UMD's other Simons Fellows were Professor Jacob Bedrossian of the Department of Mathematics and the Center for Scientific Computation and Mathematical Modeling and Professor Leonid Koralov of the Department of Mathematics. Mohammad Hafezi of Physics and ECE was named a 2020 Simons Investigator.

Original story here.



Lathrop Lab's Geodynamo Set for Overhaul

In a hangar-sized laboratory off Paint Branch Drive, Dan Lathrop gives the signal, and what he often calls simply “the experiment” awakens. A huge, steel sphere with tubes and electrical wires snaking across its surface begins a stately, nearly silent rotation inside a towering cage-like structure.

That’s the experiment running at visitor speed, however. When only Lathrop, a Distinguished Scholar-Teacher and professor in physics, and his graduate students are present to gather data, they crank up its 350 horsepower electric motor to spin 80 times faster, until the 3-meter globe encasing 25,000 pounds of liquid sodium blurs out at four revolutions per second.geodynamo 1920x1080Professor Dan Lathrop examines the 3-meter steel sphere he uses in simulations of the Earth's "geodynamo." Hidden inside the spinning outer sphere (diagram, below) molten sodium and an even quicker-whirling inner sphere represent the earth's liquid outer core and solid inner core, which create geomagnetism. (Photo by John T. Consoli; diagram by Kolin Behrens)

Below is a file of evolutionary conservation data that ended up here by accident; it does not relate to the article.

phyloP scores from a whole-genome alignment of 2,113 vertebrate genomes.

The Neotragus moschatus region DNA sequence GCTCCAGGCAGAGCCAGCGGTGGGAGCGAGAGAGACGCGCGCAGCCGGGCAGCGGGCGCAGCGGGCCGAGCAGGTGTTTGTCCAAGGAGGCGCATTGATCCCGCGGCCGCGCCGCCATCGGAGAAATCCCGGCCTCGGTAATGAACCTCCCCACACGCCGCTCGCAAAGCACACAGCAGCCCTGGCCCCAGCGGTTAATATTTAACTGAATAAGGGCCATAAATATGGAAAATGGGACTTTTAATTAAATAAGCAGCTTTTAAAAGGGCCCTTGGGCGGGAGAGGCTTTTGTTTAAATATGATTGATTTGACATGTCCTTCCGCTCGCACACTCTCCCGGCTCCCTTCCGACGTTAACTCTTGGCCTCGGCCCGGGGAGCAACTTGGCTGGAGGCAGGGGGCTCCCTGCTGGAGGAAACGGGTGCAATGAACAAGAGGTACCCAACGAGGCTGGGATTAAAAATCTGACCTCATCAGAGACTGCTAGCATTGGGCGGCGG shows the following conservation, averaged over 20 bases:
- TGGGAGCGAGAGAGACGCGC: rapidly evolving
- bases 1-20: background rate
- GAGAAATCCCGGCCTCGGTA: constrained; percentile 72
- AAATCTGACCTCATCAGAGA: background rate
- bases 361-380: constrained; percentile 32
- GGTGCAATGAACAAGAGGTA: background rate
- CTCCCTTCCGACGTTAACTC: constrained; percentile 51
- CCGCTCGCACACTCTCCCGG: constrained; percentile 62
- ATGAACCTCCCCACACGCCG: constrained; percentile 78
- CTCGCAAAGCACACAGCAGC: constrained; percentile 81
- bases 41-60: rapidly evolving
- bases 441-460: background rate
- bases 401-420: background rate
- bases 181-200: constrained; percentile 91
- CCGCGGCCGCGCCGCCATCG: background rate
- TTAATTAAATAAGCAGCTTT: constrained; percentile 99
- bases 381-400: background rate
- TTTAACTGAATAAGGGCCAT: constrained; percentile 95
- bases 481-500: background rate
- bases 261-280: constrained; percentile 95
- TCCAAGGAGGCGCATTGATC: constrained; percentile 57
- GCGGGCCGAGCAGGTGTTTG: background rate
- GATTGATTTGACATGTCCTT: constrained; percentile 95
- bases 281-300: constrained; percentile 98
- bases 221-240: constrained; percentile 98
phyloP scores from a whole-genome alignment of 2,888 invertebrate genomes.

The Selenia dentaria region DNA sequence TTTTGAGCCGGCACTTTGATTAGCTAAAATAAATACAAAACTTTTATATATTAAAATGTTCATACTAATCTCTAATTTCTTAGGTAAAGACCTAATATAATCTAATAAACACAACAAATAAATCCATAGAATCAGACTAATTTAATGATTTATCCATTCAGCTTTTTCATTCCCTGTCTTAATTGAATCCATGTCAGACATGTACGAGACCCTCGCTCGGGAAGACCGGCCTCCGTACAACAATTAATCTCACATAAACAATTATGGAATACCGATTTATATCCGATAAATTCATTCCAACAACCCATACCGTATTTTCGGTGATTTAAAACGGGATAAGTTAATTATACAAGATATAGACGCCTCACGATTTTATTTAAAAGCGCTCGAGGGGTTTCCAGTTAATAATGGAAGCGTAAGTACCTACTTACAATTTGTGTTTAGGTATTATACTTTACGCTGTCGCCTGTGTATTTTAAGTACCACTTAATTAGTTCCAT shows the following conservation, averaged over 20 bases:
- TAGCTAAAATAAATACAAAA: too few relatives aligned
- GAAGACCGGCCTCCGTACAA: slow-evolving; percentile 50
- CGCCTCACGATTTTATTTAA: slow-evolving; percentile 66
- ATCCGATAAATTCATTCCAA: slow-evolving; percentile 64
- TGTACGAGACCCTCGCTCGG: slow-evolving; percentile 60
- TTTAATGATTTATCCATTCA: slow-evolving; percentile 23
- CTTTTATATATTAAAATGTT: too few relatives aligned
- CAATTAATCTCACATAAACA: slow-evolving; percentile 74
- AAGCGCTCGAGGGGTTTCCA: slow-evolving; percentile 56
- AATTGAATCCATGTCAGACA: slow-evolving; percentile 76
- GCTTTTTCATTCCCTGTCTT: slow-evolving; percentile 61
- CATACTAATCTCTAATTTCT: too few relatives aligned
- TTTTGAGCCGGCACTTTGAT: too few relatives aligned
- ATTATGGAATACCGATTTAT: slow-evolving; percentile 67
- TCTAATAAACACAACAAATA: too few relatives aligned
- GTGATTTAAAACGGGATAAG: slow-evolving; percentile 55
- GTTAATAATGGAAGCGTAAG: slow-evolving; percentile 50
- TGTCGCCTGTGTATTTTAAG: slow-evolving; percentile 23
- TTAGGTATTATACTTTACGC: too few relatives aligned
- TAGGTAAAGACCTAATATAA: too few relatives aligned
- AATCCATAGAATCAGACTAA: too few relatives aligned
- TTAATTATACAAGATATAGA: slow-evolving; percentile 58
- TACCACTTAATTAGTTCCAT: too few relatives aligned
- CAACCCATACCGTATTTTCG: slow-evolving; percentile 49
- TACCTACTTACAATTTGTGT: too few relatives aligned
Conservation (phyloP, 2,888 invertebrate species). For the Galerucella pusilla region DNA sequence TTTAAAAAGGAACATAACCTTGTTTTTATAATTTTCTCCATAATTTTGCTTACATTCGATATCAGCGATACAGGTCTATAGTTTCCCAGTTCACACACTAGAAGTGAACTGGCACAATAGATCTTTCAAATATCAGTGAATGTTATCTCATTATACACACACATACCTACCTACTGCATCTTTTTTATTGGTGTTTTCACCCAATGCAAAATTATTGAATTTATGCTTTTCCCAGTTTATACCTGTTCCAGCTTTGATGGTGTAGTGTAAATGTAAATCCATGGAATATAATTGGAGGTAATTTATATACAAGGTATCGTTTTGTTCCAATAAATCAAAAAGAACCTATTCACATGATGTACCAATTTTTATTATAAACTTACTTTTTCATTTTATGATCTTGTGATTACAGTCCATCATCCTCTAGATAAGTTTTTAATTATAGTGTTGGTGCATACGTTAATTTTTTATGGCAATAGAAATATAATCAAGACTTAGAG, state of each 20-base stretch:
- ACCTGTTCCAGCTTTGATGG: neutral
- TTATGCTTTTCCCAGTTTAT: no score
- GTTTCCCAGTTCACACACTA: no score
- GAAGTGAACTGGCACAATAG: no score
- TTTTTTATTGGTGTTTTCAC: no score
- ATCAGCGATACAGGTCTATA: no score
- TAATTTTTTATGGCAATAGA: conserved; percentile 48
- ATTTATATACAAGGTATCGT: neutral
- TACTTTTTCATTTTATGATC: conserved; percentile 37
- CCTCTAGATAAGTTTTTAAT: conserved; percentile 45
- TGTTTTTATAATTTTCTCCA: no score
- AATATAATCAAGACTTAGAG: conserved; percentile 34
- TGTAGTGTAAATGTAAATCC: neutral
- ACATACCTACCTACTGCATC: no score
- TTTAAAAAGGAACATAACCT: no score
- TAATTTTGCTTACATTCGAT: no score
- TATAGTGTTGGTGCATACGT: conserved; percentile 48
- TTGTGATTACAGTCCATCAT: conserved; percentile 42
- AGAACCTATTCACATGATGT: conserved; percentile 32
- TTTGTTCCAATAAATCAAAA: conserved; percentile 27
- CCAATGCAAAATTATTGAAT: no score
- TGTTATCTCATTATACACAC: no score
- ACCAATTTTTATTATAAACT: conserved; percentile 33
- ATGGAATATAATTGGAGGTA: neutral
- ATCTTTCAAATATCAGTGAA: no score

For safety reasons, in the 11 years since he first switched the experiment on, no lab guest has ever watched it run that fast. Lathrop hasn’t either, exactly. “You can’t see it at full speed,” he said.

If “the experiment” sounds pretty singular, that’s because there’s nothing else like it on the planet. Lathrop, an expert in turbulent flows, envisioned the giant apparatus and several smaller predecessors as a way to simulate and perhaps even predict changes in the Earth’s magnetic field, which originates in its core and helps protect the surface from harmful solar radiation. While the machine has fascinated the geophysics community and generated useful results about planetary magnetic fields, it has never quite fulfilled Lathrop’s hopes. So this year, supported by a recently renewed National Science Foundation grant, he and his lab members will undertake a painstaking process to drain the flammable sodium, dismantle the device, upgrade it and—if the plan works—create a better magnetic model of the Earth.